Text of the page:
Training - How to Make it Pay

by Stephen Newton

Before the event

The setting of objectives and measurements of success should be done as part of the process of identifying training needs. However, some days before a planned training event, it is valuable to spend a few minutes with the employee to review the outcomes to be achieved, the time-frame and how you both expect the training to be of benefit.

Make sure that any information about the activity you have agreed upon is provided to the employee promptly, especially any administrative information, such as venue, directions, travel arrangements and so on. This will minimise any possible stress on the part of the trainee so that they can focus on the learning.

Remember to write down the agreed outcomes, time-frame within which they are expected to achieve them and the review process. You and the employee should sign off on this document.


Think about possible pre-training work for the trainee. For example:

  • Could they/should they bring to the course any work-related issues that could be used as case studies or examples?
  • Talk to the trainee about specific problems which you both agree will be eliminated or reduced by the training. Reinforce the fact that their new knowledge will make it easier for them to be successful.
  • Talk about how their new knowledge will make it possible for the two of you to tackle a difficult problem together (emphasising team work rather than putting the problem on their shoulders)
  • Ensure that the trainee has adequate time to prepare for the course or other activity. Its value will likely be reduced if they are kept flat out up to the last moment.
  • Could or should the trainee do any pre-course reading or other work?


This element is vitally important in order to ensure that there are no distractions for the trainee. Quite simply, make sure that any administrative arrangements are clear and watertight. Have a ‘plan B’ if possible.

Plan B

A ‘plan B’ should not simply be to send someone else in the event that the trainee cannot attend for some reason, or not unless the second candidate has the same development needs and can be properly briefed and prepared. If you send some randomly chosen person, both you and the stand-in trainee will gain limited value from the event. Plan B may, however, include an agreement with the supplier to offer an alternative date without additional cost or at a reduced price.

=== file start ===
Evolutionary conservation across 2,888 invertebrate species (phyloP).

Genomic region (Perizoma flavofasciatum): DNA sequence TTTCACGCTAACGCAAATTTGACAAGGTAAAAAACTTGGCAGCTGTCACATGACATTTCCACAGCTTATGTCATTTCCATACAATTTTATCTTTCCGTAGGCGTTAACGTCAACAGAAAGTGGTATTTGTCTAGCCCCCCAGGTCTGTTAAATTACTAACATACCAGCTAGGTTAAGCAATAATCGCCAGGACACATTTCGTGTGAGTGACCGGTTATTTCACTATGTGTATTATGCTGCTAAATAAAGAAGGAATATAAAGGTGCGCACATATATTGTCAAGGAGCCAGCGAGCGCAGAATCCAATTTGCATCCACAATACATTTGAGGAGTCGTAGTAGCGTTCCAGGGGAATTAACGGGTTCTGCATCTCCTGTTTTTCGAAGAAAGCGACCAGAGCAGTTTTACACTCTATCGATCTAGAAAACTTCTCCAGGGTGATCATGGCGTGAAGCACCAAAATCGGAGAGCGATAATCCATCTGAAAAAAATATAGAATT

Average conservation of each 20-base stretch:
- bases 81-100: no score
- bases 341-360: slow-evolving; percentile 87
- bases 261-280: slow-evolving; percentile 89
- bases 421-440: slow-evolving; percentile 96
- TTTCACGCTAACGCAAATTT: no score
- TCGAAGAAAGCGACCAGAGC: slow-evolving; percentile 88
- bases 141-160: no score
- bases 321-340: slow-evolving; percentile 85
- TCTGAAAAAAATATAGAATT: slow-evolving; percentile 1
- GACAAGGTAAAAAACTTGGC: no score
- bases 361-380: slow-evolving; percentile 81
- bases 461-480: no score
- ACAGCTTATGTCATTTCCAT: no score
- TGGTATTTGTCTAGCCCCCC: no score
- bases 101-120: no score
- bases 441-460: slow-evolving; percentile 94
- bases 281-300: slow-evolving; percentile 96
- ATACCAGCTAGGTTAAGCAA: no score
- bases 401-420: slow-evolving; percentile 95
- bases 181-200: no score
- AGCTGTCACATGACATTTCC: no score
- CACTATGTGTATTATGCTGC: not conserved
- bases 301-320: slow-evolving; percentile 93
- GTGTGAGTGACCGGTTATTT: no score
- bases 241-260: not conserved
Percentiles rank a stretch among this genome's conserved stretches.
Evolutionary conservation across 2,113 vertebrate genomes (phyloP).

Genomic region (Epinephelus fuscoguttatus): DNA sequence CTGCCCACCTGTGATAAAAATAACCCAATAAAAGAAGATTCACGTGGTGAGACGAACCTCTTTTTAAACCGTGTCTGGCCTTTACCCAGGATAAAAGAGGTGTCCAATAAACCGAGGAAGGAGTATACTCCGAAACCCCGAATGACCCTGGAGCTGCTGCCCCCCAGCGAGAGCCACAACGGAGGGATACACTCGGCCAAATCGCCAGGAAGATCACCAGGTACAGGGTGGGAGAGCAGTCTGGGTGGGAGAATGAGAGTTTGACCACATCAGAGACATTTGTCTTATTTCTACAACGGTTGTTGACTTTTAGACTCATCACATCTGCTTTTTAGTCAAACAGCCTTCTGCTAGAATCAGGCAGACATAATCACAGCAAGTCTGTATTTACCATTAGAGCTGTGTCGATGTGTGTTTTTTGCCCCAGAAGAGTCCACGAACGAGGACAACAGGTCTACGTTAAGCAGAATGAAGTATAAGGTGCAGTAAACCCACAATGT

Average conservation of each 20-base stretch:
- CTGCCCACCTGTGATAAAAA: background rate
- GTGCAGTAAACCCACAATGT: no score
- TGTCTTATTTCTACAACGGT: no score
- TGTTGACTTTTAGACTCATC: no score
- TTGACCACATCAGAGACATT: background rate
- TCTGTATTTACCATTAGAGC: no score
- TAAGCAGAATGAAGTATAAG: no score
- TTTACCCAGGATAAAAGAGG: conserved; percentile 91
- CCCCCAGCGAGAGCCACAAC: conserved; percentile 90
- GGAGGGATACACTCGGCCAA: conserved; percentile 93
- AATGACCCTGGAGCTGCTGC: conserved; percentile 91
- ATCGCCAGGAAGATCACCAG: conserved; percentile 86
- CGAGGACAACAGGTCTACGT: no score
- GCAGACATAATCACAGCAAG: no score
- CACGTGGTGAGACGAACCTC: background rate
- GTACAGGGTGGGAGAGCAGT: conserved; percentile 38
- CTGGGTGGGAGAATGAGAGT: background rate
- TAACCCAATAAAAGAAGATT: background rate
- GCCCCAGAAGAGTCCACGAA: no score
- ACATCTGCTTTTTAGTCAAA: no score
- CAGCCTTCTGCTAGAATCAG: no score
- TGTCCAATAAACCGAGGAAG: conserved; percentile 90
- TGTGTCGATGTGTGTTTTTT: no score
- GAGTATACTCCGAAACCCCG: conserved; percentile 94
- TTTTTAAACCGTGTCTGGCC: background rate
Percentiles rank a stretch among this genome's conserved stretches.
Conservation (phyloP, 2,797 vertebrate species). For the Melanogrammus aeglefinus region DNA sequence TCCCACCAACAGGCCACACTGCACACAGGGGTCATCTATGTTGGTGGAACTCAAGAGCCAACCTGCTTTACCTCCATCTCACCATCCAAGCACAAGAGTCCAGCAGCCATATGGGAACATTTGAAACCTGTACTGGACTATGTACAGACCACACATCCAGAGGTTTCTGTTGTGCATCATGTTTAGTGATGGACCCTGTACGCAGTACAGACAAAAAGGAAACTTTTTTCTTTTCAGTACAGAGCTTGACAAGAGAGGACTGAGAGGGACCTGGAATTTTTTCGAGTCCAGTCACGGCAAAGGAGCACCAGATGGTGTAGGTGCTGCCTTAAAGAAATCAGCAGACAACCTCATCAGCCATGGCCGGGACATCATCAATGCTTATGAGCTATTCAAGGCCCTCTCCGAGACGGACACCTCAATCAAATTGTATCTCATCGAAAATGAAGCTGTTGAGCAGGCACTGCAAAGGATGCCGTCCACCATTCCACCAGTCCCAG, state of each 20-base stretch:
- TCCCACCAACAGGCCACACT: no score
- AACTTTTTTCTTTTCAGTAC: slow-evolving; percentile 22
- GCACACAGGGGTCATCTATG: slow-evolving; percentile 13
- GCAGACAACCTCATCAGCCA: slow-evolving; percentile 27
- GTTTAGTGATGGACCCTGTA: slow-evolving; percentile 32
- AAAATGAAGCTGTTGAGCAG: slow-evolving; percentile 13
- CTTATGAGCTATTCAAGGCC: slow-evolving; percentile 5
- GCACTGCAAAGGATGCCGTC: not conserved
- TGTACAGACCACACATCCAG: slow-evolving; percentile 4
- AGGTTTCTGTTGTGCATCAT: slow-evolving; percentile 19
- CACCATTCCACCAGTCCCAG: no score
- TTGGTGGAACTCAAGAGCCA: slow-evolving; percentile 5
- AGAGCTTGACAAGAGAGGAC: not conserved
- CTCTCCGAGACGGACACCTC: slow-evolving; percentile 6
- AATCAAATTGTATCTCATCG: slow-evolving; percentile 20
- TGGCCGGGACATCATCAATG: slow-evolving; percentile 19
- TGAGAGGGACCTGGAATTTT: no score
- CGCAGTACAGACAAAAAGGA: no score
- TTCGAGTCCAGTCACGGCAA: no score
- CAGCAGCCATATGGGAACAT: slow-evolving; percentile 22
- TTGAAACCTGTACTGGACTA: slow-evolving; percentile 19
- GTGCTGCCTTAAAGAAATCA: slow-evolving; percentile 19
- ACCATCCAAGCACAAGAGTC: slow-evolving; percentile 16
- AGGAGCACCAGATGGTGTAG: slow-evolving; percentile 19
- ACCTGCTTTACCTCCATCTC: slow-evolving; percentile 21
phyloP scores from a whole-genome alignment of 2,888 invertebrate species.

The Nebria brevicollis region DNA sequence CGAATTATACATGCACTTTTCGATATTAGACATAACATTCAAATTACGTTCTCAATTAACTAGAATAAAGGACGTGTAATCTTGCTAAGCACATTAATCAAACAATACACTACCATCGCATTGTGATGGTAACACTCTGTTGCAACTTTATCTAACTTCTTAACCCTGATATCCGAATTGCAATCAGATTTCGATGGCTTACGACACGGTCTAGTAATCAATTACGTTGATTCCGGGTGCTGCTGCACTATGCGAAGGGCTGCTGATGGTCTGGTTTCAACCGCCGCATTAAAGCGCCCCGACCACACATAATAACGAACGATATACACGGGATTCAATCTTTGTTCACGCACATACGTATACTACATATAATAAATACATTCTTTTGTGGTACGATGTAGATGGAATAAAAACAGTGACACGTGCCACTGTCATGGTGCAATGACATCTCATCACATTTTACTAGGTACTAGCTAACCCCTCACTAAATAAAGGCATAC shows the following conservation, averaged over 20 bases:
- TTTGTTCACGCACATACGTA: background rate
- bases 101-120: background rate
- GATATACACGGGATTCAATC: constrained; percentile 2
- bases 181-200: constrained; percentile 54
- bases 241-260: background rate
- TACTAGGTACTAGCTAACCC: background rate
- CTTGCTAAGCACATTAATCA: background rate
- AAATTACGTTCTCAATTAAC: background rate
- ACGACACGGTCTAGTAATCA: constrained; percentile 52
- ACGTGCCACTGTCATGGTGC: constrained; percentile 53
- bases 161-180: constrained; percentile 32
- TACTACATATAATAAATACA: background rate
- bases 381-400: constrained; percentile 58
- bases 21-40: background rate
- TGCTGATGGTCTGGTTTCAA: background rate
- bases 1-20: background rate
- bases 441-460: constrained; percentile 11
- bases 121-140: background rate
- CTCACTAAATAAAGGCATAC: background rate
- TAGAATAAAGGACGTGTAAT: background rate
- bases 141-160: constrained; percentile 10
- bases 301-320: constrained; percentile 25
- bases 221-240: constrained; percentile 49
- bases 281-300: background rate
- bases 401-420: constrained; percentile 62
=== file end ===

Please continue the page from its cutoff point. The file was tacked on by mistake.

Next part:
Basic arrangements

It is essential to ensure that the trainee has a clear (probably written) idea of the administrative/logistics ground rules that will apply.

  • What expenses (such as motor mileage allowance or meals) are allowable?
  • What hotel accommodation has been booked?
  • What travel arrangements are to be made and who is responsible for making them?
  • What is the dress code?
  • What are the timings?
  • What is the location of the course?

There should be no surprises on such basics. If there are, it will distract the trainee and damage what is now an implied ‘psychological contract’ that has been established between you.

Competence in this area also serves to make the trainee feel that the training activity is being managed professionally and reduces stress for all parties. Don’t forget that for younger employees, this may be the first time that the trainee has been away on anything other than a family holiday.

Contact during the course

You need to agree contact ground rules/priorities. As a rule of thumb, you should not expect a trainee to check in regularly during a course. To do so is a distraction. If you get the organisation and logistics right, there should be no need for them to do this. However, you do need to be able to contact them in an emergency. You must agree what the word ‘emergency’ means. My firm uses four levels of urgency:

  1. Routine
  2. Non-routine
  3. Urgent
  4. Emergency

Emergency in this context means an imminent danger of death or injury or a major business failure (think of office building destroyed by fire). Urgent may mean a family member sick or a problem threatening the loss of a client/account. Both should be very rare.

In their absence...

The trainee should also agree with you how their work is to be covered while they are away. This should be a two-way discussion rather than you telling. The benefit here is that the trainee feels they are being treated as an adult and asked to take responsibility for their work. The trainee should also have no concern that they will return to a full in-box and/or find that key clients or issues have been left unattended in their absence. This is a key factor in basic mutual trust and leadership.